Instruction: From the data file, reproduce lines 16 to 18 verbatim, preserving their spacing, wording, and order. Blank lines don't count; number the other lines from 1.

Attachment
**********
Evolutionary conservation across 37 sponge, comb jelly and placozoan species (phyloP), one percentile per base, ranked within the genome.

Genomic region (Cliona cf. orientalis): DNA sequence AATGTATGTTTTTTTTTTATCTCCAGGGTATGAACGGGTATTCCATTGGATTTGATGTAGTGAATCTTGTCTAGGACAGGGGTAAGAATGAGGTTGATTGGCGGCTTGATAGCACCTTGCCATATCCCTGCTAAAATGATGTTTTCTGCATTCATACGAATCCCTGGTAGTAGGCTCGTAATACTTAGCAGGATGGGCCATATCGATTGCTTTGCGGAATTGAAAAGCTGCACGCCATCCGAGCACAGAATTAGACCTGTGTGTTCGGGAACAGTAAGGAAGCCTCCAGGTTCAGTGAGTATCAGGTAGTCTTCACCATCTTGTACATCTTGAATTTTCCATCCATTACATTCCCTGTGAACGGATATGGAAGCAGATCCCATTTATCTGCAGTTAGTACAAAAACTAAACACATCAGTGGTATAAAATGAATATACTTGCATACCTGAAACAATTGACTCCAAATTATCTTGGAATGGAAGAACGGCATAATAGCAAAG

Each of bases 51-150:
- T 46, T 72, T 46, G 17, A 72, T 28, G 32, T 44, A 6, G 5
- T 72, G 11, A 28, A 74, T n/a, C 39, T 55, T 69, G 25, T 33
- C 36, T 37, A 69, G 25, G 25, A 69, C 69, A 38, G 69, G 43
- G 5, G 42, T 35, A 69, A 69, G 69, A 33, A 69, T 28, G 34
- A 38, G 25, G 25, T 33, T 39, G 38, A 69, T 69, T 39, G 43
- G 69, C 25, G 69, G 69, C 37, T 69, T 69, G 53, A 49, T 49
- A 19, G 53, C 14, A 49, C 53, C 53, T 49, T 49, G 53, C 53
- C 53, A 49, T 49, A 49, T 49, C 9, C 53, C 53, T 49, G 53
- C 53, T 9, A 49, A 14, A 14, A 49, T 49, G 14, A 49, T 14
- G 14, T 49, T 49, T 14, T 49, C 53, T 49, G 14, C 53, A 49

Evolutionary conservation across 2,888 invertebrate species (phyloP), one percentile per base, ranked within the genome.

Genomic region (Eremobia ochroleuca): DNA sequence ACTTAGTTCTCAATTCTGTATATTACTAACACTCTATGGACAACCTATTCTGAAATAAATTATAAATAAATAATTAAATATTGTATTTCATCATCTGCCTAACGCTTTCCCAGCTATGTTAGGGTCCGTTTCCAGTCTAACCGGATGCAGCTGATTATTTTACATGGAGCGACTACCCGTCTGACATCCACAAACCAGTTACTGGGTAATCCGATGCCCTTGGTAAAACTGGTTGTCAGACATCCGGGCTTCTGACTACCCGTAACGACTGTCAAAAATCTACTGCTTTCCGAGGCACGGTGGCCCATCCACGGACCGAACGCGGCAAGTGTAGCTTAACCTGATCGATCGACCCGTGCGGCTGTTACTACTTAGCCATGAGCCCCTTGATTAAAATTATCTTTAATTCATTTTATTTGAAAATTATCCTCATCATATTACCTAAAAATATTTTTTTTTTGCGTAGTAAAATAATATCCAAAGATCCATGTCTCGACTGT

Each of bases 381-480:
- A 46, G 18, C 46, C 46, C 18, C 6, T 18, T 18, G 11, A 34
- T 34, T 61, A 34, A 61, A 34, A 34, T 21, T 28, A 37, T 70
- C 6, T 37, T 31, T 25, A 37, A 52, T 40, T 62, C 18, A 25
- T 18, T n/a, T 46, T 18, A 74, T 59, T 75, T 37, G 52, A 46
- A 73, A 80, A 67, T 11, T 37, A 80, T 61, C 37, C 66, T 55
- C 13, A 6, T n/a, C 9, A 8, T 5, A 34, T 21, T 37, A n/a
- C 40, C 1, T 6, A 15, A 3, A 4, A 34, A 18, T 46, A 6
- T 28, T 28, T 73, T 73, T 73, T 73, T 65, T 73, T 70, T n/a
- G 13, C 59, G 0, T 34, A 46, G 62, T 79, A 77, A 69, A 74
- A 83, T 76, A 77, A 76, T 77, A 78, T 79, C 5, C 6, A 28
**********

Each of bases 381-480:
- A 46, G 18, C 46, C 46, C 18, C 6, T 18, T 18, G 11, A 34
- T 34, T 61, A 34, A 61, A 34, A 34, T 21, T 28, A 37, T 70